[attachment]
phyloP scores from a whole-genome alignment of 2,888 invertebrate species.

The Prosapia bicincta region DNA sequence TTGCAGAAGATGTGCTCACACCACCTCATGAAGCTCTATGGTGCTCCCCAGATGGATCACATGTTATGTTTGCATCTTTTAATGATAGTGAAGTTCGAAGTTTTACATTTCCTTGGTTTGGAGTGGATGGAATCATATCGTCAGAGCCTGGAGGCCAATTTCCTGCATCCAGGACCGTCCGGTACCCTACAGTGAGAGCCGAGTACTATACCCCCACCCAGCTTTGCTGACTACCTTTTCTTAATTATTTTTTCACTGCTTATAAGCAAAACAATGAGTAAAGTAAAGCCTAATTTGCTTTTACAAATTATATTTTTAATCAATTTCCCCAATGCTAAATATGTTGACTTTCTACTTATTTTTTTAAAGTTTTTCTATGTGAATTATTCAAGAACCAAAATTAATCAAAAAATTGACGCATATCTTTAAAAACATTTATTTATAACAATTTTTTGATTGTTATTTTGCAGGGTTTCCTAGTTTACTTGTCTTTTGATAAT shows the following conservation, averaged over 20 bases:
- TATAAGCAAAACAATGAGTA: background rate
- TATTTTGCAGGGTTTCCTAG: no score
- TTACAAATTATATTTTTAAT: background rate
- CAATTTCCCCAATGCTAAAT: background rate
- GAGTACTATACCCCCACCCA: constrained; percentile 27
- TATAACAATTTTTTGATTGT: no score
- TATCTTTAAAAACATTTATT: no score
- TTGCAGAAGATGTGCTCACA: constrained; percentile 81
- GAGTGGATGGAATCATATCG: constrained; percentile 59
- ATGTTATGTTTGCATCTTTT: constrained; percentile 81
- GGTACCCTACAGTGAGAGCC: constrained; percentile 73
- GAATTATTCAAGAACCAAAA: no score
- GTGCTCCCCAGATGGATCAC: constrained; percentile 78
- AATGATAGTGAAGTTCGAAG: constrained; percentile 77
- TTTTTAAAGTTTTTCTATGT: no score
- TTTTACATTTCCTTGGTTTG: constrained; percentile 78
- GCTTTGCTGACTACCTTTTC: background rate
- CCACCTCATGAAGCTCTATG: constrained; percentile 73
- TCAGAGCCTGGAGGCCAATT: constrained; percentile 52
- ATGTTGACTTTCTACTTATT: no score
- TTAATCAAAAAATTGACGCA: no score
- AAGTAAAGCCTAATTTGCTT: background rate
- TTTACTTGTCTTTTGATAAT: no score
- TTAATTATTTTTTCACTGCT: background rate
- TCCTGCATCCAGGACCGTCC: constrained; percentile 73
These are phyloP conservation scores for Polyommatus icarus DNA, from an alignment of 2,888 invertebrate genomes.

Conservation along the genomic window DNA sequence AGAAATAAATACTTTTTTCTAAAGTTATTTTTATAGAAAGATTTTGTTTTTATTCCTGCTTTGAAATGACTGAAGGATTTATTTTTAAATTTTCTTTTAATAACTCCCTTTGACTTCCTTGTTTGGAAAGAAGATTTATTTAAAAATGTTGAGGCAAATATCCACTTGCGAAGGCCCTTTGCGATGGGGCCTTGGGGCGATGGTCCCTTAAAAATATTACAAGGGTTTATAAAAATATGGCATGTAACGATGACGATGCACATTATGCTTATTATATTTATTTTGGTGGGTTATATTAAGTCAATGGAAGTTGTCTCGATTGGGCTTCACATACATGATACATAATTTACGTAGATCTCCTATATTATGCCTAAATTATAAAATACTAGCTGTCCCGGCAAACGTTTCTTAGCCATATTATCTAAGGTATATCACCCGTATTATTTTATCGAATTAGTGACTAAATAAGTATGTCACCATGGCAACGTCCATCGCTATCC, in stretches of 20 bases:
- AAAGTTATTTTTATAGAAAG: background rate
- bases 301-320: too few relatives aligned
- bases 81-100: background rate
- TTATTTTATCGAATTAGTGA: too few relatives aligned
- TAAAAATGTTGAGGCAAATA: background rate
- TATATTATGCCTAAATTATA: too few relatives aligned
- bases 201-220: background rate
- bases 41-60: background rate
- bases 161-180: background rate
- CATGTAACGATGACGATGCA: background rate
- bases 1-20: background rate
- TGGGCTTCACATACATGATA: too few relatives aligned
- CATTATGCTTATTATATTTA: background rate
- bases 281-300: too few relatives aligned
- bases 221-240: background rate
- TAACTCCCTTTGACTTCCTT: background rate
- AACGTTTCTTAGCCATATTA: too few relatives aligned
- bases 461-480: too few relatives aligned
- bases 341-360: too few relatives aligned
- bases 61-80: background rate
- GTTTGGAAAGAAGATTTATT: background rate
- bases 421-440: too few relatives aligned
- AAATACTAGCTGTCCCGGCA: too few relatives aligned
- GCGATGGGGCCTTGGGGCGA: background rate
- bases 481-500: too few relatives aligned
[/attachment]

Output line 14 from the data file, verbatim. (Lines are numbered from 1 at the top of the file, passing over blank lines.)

- GAATTATTCAAGAACCAAAA: no score